We routinely evaluate Microsoft’s governance policies to ensure they are meeting the needs of our diverse shareholders. At times, this process also includes an evolution of our practices in response to broader developments in corporate governance.
One of the most recent examples was in August 2015, when we were one of the first companies to proactively adopt a “Proxy Access for Director Nominations” bylaw. The bylaw permits a Microsoft shareholder or a group of up to 20 shareholders owning 3 percent or more of Microsoft’s outstanding shares continuously for at least three years to have the ability to nominate two individuals or 20 percent of the board’s seats (whichever is greater), provided the shareholders and nominees satisfy the requirements specified in the bylaws. We believe these criteria maintain an appropriate equilibrium by ensuring that a candidate nomination is supported by shareholders representing a significant but attainable proportion of outstanding shares.
I’m pleased to share that this week, our board voted to refine this bylaw based on perspectives offered by institutional investors over the past year. These changes will:
- Clarify how to count a group of funds as a single shareholder, consistent with the intent that a group of sufficiently related funds be counted as one;
- Better match the treatment of shares loaned by investors with investment industry practice; and
- Harmonize the threshold for shareholders resubmitting a nominee with our board’s recent decision to lower the percentage of shareholders required to call a special shareholder meeting.
I also want to take this opportunity to elaborate on the last point. In 2009 we amended our corporate charter to give shareholders representing 25 percent of shares outstanding the right to call a special shareholder meeting. We did so because we recognized the right to call special meetings was becoming an important element of good corporate governance.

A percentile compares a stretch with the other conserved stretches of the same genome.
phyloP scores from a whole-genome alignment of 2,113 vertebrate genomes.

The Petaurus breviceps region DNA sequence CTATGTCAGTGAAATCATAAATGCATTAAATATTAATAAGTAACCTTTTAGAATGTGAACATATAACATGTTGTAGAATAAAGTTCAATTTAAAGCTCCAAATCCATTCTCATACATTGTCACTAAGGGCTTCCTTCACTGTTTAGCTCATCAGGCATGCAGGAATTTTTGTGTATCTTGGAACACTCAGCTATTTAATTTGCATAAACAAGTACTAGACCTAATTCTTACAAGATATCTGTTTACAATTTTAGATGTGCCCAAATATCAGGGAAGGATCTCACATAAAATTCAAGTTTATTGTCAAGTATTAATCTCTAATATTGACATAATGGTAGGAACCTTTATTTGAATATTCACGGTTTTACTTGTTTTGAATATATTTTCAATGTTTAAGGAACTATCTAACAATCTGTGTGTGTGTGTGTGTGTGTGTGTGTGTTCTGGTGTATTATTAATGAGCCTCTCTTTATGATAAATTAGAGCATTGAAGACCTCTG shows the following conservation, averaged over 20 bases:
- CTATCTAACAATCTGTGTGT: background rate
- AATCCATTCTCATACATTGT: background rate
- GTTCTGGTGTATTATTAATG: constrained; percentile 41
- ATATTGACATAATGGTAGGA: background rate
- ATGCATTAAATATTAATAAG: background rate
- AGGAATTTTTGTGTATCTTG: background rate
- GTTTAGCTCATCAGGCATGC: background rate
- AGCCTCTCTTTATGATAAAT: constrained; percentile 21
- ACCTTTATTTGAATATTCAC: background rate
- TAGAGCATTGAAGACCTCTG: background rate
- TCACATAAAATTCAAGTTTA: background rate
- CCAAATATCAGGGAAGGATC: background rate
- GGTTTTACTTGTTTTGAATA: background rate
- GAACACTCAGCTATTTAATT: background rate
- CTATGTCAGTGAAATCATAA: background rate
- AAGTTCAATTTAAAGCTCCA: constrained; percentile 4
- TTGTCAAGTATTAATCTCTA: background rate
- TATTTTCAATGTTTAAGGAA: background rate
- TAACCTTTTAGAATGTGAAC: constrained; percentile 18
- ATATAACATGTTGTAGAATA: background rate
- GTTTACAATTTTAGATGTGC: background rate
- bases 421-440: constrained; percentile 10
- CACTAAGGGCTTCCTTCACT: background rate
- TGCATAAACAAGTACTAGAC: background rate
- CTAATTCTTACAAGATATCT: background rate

At this year’s Annual Shareholders Meeting on Nov. 30, our board will propose to expand this right for shareholders with an amendment that would lower the shares required to 15 percent. We believe this change puts Microsoft squarely in the mainstream of established practice. Based on discussions with shareholders and a review of voting results on proposals relating to shareholder-initiated special meetings, we also believe this change is broadly supported among significant institutional investors, proxy advisors, and other governance advocates.
Additional information about this action will appear in our annual meeting proxy materials that we will begin distributing in mid-October.
These changes reflect our willingness to adapt our approach to governance in response to lessons learned by others, feedback from our shareholders, and the changing governance environment. Accordingly, we deeply value the continued interest of and feedback from our shareholders, and are committed to maintaining our active engagement with shareholders to ensure a diversity of perspectives are thoughtfully considered. As we move closer to our Annual Shareholders Meeting, we invite you to write us at AskBoard@microsoft.com about the Board of Directors or corporate governance at Microsoft.